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The Tunnel (2011)

  Tags: Andy Rodoreda, Bel Deliá, Carlo Ledesma, found footage, Luke Arnold, pov, Steve Davis, The Tunnel

Your rating: None Average: 5 (2 votes)
Reviewer Rating: 

Rating #: 
Carlo Ledesma
90 minutes
Luke Arnold, Steve Davis, Andy Rodoreda, Bel Deliá

First off I'd like to note that this flick was actually legally released online through BitTorrent back in 2011 by the producers. It was a pretty ballsy move, but it helped spread word of the film through various p2p platforms. The fact that it actually turned out to be a decent flick is even more surprising to me considering it was available for free, but I digress.

I normally avoid found footage films since they all seem the same to me, but I'll give a flick a watch regardless of what sub-genre it is as long as it offers a somewhat unique or creative idea behind it. My interest is especially peaked even more if it's received a lot of positive feedback from critics and viewers. That was the case with The Tunnel, which is a film that has been recommended to me by a number of fans. I finally got around to giving it a look and although the pacing is a little rough for the first half, it really pays off by the end.

The story for The Tunnel focuses on a small news crew, headed by an ambitious journalist that catches wind of a potential government cover up dealing with missing homeless people in the city's abandoned underground tunnels. After being denied official entry into the tunnels, they decide to head down there anyway, hoping that whatever they turn up with will overshadow any issues that may arise due to their unlawful entry. It's not long before the crew discovers first hand why exactly people end up missing.

Unlike most found footage/POV flicks The Tunnel actually revolves around this documentary concept to tell its story. This proves interesting since a couple survivors from the events of the footage are interviewed as the tale unfolds. This works for and against the film since it's something not really done much in the sub-genre, but it also means we know exactly who survives the ordeal. Either way, I personally liked it, because it gave it more of an authentic documentary feel.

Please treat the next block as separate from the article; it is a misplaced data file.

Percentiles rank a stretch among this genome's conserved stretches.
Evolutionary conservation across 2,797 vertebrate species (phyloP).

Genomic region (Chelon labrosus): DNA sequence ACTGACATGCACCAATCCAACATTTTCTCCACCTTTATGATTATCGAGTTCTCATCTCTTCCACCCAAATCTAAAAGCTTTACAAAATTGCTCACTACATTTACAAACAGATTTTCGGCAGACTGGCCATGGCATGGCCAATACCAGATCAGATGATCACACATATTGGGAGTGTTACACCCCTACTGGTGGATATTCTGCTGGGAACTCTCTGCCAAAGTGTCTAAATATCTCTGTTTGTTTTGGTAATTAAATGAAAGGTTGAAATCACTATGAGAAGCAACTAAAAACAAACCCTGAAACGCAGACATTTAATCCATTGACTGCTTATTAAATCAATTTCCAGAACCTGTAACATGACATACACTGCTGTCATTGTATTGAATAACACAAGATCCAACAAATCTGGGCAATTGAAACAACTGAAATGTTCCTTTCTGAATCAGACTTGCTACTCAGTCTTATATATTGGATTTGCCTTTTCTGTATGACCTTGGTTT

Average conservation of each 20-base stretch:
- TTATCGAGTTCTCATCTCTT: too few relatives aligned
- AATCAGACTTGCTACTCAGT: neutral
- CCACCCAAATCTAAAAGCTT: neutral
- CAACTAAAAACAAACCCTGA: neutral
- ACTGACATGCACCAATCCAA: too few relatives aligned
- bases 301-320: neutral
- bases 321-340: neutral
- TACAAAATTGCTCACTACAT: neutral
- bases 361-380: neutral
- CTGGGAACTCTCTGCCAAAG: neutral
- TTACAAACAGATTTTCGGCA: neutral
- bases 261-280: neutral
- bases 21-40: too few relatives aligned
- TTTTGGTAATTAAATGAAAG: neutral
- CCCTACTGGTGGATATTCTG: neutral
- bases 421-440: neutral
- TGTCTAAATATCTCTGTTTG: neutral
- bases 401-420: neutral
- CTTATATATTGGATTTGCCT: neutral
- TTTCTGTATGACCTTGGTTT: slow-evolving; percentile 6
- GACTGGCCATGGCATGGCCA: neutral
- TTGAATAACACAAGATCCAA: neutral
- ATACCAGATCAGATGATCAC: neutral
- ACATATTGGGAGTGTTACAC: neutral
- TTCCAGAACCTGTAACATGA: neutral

As much as I enjoyed the last 30-minutes of the film, it takes a lot of patience getting there, because we're forced to sit through a monotonous 30-minute back-story and history of events that lead up to the point of the crew entering the tunnels. Once inside the tunnels it takes another 15/20 minutes before anything remotely interesting happens. Though, once one of the crew mysteriously disappears things kick into gear and doesn't let up until the last moments.

What I really liked about the movie was how it remained based in reality. There weren't any cheesy CG sequences (not that I noticed anyway) that took us out of the realism it started with and the filmmakers made excellent use of the dark corridors and night vision. We're given some seriously creepy scenes, especially when we catch glimpses of what's really lurking in the tunnels. Luckily we're never fully shown what or who it is that's hunting down the crew, because many genre films fall victim to giving the audience a little more than they need to see.

The acting was also pretty decent and I wasn't nauseated by the shaky handheld camera. Ultimately, aside from the pacing in the beginning and some minor issues with events at the end, it was a surprisingly above average pic from this particular sub-genre.

The Tunnel offers an interesting approach towards the found footage/POV sub-genre, but it's incredibly slow start may turn some people off. If you can stick around long enough then you'll probably find yourself engaged and creeped out at what unfolds in the last 20/30-minutes of the film. Worth a look, but be prepared for some pacing issues early on.

Posted on September 15, 2012 - 7:16pm | FrighT MasteR